In the wake of yesterday’s devastating terrorist attacks in Paris, MM spoke to two people who witnessed the events first hand.
‘It is raining in Paris’; or so Philippe tells me.
‘The weather is nearly warm’, he says as he sits in the kitchen of his apartment on Place de la Nation – just a matter of meters away from the Bataclan Theatre. He has a glass of wine in one hand and his phone in the other as he looks out across the city as darkness begins to fall.
“On Friday night I was at home with my two girls watching the football on the telly. It is cliché but it was just a normal Friday evening.
“I heard the bang go off during the match. ‘Idiots’, I thought. I thought it was a firework or a firecracker or something, you know, that sort of thing happens a lot at matches here.
“But then a short while later I heard another explosion go off; this time, right outside my house. It sounds stupid but only then did I realise what was going on.
“I still can’t quite comprehend that I heard that terrorist blowing himself up.
“I just can’t understand it. Then there was the constant banging of gunfire, and screaming. It was terrible. Horrible. It was so very strange.”
Philippe Alkemade is an established playwright in Paris whose works have been translated and performed all over the world.
In 1992 he founded the Theatre Ballybeg – named after a small fictional town in Donegal, Ireland where Brian Friel situated such works as Dancing at Lughnasa and Philadelphia Here I Come.
As we converse over the phone, our slight and occasional silences are filled by a cacophony of sirens in the background.
“Can you hear the sirens?” He asks me. “It is like this all day and all night. There is no end to it. Constant sirens.
“But you know – this is a nation at war and that is evident everywhere in the city. There are army everywhere and police too.
“On Saturday morning one of my daughters asked could she go to the supermarket. She is only twelve but in Paris it is normal for a twelve year old to run along to the supermarket on her own, so I said yes.
“But as she was gone I looked out across the park and noticed maybe twenty policemen all armed with huge machine guns. Then I began to get very nervous.
“Paris was never like this before.”
As we speak I tell Philippe that when I heard I was immediately reminded of Mathieu Kassovitz 1995 work of genius La Haine, or translated into English, Hate.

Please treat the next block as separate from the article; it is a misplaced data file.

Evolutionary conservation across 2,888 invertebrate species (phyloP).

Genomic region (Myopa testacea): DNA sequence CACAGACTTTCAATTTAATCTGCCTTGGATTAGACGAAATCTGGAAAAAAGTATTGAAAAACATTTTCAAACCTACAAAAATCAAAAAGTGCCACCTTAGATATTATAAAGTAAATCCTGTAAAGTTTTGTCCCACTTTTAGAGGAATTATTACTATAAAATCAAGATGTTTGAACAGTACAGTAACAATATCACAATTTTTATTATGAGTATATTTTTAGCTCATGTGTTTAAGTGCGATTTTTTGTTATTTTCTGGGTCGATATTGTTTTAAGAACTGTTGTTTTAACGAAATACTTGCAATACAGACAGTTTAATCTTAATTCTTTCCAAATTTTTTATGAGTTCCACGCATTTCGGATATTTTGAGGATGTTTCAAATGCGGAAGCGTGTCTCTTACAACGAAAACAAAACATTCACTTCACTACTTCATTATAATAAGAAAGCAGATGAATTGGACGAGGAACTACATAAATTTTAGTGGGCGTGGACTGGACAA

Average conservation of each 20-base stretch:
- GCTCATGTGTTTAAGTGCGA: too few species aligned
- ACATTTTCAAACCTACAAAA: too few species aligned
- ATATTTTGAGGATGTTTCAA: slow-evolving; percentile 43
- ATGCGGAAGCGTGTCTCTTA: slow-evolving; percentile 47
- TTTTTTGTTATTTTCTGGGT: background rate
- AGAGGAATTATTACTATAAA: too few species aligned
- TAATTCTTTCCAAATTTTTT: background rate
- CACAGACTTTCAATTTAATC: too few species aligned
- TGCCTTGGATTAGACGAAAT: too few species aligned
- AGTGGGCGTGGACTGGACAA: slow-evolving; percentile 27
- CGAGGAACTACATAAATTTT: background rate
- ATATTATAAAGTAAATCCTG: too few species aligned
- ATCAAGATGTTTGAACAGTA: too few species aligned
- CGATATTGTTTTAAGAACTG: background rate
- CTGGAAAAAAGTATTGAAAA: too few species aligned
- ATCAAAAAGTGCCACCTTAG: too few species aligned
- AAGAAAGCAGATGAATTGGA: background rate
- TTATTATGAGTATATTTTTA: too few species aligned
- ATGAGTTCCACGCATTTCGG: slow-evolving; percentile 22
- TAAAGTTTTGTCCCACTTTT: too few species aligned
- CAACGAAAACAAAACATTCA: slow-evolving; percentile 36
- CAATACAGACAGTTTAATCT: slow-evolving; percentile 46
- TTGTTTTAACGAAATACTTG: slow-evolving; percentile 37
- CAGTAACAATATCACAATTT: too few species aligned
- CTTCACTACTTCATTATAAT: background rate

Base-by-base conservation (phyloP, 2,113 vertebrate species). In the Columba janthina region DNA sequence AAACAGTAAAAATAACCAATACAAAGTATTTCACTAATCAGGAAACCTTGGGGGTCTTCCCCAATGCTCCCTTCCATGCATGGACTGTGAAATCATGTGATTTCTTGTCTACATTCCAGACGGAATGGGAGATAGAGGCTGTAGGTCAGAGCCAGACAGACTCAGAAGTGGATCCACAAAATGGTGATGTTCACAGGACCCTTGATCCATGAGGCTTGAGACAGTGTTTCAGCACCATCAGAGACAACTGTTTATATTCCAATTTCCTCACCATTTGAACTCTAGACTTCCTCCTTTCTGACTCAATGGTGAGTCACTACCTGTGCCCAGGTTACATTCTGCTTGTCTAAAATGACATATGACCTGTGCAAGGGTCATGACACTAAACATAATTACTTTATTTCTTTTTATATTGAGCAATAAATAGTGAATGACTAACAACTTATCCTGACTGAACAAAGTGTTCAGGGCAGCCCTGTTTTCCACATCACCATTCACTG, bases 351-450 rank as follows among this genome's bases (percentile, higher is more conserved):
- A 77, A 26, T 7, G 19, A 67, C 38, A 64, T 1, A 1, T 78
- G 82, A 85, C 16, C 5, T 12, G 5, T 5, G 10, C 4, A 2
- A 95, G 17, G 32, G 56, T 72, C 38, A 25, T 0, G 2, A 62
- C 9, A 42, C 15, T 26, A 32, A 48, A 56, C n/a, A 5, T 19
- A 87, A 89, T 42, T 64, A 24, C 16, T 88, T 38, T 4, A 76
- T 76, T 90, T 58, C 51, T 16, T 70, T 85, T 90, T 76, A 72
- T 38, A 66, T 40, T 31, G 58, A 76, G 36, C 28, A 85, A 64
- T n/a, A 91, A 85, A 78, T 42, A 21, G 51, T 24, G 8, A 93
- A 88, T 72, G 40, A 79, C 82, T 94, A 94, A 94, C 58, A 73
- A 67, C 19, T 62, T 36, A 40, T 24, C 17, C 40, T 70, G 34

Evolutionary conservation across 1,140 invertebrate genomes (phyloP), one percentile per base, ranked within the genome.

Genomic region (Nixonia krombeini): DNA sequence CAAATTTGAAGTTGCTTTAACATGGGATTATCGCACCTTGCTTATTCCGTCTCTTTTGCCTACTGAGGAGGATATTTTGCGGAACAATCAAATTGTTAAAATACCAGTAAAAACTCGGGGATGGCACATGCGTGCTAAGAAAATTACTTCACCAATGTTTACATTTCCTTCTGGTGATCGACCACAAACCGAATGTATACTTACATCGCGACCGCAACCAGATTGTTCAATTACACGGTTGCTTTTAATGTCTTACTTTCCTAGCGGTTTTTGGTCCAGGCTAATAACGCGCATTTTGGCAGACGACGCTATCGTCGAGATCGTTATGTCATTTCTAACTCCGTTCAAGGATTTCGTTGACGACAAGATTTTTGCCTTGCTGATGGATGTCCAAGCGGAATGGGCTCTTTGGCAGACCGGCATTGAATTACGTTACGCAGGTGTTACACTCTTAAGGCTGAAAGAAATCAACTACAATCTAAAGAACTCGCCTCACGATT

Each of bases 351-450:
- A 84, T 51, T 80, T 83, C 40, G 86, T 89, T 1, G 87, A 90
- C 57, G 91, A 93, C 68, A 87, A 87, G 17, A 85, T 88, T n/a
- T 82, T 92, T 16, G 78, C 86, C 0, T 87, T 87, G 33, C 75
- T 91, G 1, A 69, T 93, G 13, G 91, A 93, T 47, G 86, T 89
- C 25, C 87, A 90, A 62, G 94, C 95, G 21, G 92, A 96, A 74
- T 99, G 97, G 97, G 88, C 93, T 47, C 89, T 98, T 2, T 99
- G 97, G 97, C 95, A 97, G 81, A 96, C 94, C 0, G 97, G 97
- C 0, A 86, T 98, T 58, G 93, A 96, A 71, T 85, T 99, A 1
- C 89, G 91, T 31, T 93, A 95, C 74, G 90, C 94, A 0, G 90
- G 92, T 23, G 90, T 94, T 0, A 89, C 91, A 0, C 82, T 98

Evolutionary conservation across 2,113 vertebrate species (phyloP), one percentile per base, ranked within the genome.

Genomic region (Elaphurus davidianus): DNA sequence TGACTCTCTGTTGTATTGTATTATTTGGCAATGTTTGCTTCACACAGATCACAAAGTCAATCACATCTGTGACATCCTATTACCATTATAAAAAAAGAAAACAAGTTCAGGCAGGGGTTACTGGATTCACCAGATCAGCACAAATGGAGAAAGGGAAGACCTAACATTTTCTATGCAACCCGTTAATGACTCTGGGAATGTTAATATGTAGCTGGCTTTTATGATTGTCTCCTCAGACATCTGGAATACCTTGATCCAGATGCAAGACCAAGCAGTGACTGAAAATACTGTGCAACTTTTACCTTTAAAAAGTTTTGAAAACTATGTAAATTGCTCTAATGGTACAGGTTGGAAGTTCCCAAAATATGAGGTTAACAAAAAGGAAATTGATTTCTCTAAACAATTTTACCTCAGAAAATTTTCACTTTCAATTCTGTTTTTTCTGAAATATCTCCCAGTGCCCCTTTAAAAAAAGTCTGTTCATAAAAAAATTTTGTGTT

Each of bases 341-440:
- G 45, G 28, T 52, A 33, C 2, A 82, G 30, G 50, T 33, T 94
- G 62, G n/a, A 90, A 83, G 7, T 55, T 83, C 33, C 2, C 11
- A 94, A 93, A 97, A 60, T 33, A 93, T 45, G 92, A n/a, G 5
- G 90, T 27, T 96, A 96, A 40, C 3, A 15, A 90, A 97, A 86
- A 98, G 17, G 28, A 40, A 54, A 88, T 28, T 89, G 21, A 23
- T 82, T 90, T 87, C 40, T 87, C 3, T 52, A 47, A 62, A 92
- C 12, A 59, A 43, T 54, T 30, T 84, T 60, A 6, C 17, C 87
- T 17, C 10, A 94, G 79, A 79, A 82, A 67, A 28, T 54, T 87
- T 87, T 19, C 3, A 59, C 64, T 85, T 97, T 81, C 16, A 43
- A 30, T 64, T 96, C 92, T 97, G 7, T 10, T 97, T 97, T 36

La Haine was the film which depicted a Paris that had been shocked by a tirade of peculiar shootings and bombings across the 80s and 90s, which may or may not have been linked to the civil war then raging in Algeria.
The worst of these was on July 25, when a bomb exploded at the Saint-Michel métro station in the heart of the Latin Quarter of Paris. The bomb went off at the height of the rush hour and killed eight people.
The bombing at Saint-Michel was followed three weeks later by a bomb at the Arc de Triomphe, injuring 17 people. There were then bomb threats throughout that long and tense autumn.
“This risk is a part of life. This fear is a part of life. I guess it is just a question of feeling.
“But right now. Paris feels cold. Very cold.
“But I feel safe here. I have never suffered in Paris. It has been over 30 years since I moved here from Belgium and I have never been robbed.
“I guess I have been lucky but I have never been mugged or attacked. Nothing. Not once. Of course you have to take care but Paris is safe. You just have to be unlucky.”
What I am also reminded of is Michel Houellebecq’s novel, Submission. The novel depicts a future in which a Muslim party upholding traditionalist and patriarchal values leads the 2022 vote in France and is able to form a government and out of a macabre coincidence.
It was released on the same day of the Charlie Hebdo massacre.
“You just have to accept it. What more can you do? There will always be a risk but, you know, this is Paris, what else can you do? You can move away to the countryside. But I will not.